Coherent Video Reconstruction with Motion Estimation at the Decoder

Part of the Lecture Notes in Electrical Engineering book series (LNEE, volume 158)


In traditional motion compensated predictive video coding, both the motion vector and the prediction residue are encoded and stored or sent for every predicted block. The motion vector brings displacement information with respect to a reference frame while the residue represents what we really consider to be the innovation of the current block with respect to that reference frame. This encoding scheme has proved to be extremely effective in terms of rate distortion performance. Nevertheless, one may argue that full description of motion and residue could be avoided if the decoder could be made able to exploit a proper a priori model for the signal to be reconstructed. In particular, it was recently shown that a smart enough decoder could exploit such an a priori model to partially infer motion information for a single block given only neighboring blocks and the innovation of that block. This chapter presents an improvement over the single-block method. In particular, it is shown that higher performance can be achieved by simultaneously reconstructing a frame region composed of several blocks, rather than reconstructing those blocks separately. A trellis based algorithm is developed in order to make a global decision on many motion vectors at a time instead of many single separate decisions on different vectors.


Video coding Decoder side motion estimation 


  1. 1.
    Kamp S, Evertz M, Wien M (2008) Decoder side motion vector derivation for inter frame video coding. In: Proceeding of the ICIP08, San Diego, 12–15 Octoper 2008. pp 1120–1123Google Scholar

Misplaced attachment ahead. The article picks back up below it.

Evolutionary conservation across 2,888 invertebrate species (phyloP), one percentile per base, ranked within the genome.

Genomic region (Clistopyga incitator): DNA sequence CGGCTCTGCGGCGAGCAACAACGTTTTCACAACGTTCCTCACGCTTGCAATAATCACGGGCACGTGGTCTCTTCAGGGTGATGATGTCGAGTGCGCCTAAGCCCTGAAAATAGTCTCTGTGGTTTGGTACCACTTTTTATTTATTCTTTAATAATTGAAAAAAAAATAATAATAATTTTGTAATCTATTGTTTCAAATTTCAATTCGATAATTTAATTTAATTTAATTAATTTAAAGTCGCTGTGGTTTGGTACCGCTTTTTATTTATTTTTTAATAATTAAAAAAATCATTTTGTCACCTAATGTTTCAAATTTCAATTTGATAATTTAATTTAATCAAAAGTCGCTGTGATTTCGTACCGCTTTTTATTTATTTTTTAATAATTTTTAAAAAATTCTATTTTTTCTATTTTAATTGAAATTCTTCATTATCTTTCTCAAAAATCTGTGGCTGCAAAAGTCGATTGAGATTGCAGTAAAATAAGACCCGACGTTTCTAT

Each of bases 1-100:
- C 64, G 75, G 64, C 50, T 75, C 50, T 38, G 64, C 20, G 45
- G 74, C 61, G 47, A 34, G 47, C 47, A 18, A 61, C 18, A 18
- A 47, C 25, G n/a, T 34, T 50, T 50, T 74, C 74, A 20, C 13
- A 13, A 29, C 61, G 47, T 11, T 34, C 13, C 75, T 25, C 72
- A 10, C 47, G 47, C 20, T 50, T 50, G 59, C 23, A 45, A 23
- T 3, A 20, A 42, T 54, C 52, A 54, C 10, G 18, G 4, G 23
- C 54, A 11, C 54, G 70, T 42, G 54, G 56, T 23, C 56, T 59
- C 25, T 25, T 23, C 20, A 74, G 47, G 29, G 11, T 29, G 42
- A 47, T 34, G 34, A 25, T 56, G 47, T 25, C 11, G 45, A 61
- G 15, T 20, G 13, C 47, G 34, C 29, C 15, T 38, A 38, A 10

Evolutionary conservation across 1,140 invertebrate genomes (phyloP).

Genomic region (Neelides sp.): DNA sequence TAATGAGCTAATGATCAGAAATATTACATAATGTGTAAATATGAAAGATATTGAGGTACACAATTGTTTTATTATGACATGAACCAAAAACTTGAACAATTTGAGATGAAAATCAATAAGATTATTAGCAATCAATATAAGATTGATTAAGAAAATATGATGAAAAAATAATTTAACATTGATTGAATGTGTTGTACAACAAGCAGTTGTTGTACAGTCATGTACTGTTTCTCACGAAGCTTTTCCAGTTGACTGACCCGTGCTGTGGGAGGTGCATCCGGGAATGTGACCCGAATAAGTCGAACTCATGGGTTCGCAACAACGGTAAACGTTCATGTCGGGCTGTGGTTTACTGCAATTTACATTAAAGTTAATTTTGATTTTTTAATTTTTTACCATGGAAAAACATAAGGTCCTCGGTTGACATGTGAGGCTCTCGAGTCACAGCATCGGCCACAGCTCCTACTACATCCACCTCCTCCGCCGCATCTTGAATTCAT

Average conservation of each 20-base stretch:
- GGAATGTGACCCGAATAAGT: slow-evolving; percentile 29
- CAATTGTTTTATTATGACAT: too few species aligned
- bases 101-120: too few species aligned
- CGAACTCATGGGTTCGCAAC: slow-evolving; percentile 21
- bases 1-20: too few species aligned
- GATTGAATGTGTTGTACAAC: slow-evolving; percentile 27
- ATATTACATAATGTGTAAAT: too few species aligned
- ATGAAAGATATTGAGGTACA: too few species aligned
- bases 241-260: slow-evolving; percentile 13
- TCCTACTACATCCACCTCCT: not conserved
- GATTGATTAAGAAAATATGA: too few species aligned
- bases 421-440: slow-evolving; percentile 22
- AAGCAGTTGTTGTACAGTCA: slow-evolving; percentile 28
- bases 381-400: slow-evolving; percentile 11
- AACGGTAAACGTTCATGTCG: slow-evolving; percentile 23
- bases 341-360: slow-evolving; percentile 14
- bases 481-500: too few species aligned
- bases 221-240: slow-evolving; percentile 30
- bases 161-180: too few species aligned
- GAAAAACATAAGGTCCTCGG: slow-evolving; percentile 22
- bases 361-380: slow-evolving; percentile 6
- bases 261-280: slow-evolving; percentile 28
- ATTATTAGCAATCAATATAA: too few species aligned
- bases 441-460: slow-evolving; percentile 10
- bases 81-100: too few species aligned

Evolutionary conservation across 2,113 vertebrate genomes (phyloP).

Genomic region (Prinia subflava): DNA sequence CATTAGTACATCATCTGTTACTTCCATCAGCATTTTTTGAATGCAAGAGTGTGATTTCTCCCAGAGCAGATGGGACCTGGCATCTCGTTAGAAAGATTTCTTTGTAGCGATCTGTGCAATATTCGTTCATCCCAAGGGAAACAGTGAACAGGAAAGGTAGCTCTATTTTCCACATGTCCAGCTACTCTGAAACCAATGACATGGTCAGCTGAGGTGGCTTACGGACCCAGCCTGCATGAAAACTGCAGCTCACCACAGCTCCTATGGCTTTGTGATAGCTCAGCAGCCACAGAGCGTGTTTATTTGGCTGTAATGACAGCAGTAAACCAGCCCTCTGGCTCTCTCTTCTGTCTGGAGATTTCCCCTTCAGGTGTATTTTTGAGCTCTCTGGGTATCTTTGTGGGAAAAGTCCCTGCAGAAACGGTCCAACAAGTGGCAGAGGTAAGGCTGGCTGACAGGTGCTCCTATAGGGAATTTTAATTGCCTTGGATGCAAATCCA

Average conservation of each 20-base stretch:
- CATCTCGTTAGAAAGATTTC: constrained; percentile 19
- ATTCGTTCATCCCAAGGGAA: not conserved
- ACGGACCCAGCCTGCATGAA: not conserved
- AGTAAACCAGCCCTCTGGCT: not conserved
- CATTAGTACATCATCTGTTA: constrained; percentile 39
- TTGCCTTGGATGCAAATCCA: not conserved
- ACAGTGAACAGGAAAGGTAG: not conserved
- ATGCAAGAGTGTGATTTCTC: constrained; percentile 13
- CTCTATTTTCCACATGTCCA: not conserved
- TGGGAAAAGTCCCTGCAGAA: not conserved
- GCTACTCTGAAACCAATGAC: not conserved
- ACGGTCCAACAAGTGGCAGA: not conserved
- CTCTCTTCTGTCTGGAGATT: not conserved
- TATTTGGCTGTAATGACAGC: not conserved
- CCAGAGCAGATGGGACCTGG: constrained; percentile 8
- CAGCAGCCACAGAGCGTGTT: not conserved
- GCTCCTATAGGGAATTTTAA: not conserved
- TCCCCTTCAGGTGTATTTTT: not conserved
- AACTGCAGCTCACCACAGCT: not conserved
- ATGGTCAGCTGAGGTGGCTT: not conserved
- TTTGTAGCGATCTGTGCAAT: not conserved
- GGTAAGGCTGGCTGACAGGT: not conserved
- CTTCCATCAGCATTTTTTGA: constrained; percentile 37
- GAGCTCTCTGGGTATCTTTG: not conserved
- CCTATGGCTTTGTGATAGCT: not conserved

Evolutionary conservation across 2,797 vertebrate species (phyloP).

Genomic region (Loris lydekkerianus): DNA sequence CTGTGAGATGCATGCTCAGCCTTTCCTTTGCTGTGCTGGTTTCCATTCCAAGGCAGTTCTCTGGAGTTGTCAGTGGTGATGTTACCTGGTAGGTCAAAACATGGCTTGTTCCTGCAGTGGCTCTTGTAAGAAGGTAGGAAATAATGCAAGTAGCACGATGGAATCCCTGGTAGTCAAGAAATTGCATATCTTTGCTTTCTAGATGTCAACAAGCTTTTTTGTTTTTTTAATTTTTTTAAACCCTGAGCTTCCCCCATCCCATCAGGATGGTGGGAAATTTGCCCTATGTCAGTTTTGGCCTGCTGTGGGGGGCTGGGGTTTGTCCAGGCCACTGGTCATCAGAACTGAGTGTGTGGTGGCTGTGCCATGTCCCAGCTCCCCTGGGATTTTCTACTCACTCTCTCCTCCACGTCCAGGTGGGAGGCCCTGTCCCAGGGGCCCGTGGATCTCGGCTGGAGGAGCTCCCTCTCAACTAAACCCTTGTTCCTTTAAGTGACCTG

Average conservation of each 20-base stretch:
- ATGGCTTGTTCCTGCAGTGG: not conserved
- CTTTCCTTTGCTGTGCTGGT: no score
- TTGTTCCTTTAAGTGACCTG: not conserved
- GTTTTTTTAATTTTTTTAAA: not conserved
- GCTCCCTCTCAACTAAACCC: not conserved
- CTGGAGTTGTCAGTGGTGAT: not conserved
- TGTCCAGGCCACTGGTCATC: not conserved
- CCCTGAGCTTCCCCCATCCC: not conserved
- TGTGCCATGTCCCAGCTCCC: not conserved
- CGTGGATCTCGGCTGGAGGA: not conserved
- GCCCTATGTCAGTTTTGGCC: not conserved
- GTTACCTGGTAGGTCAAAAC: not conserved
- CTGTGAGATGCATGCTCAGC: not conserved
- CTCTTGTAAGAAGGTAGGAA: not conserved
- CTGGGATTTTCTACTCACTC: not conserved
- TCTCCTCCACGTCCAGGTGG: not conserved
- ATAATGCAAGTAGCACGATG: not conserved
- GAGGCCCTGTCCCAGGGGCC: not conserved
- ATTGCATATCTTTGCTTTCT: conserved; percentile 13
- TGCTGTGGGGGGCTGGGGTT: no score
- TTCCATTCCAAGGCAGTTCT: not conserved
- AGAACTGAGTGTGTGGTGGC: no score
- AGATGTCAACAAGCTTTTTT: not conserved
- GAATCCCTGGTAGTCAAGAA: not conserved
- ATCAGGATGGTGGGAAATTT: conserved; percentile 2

2. 2.
    Klomp S, Munderloh M, Vatis Y, Ostermann J (2009) Decoder-side block motion estimation for H.264/MPEG-4 AVC based video coding. In: Proceedings of IEEE International Symposium on Circuits and Systems, Taipei, May 2009Google Scholar
  3. 3.
    Tonoli C, Migliorati P, Leonardi R (2006) Video coding with motion estimation at the decoder. In: Giusto D, Lera A, Morabito G, Atzori L (eds.) The internet of the things: 20th thyrrenian workhshop on digital communication. LNCS. Springer, Heidelberg, pp 195–204Google Scholar
  4. 4.
    Wiegand T, Sullivan GJ, Bjontegaard G (2003) Overview of the H.264/AVC video coding standard. IEEE Trans Circuits Syst Video Technol 13:560–576Google Scholar
  5. 5.
    Wiegand T, Sullivan GJ, Luthra A (2003) Draft ITU-T recommendation and final draft international standard of joint video specification. Joint Video Team Doc. JVT-G050r1 (June 2003)Google Scholar
  6. 6.
    Kappagantula S, Rao K (1985) Motion compensated interframe image prediction. IEEE Trans Commun 33:1011–1015CrossRefGoogle Scholar
  7. 7.
    Park JW, Kim GJW, Lee SU (1997) DCT coefficients recovery-based error concealment technique and its application to the MPEG-2 Bit Stream Error. IEEE Trans Circuits Syst Video Technol 7:845–854Google Scholar
  8. 8.
    Viterbi AJ (1967) Error bounds for convolutional codes and an asymptotically optimum decoding algorithm. IEEE Trans Inf Theory 13:260–269MATHCrossRefGoogle Scholar

Copyright information

© Springer Science+Business Media New York 2013

Authors and Affiliations

  1. 1.Department of Information EngineeringUniversity of Brescia via Branze 38BresciaItaly

Personalised recommendations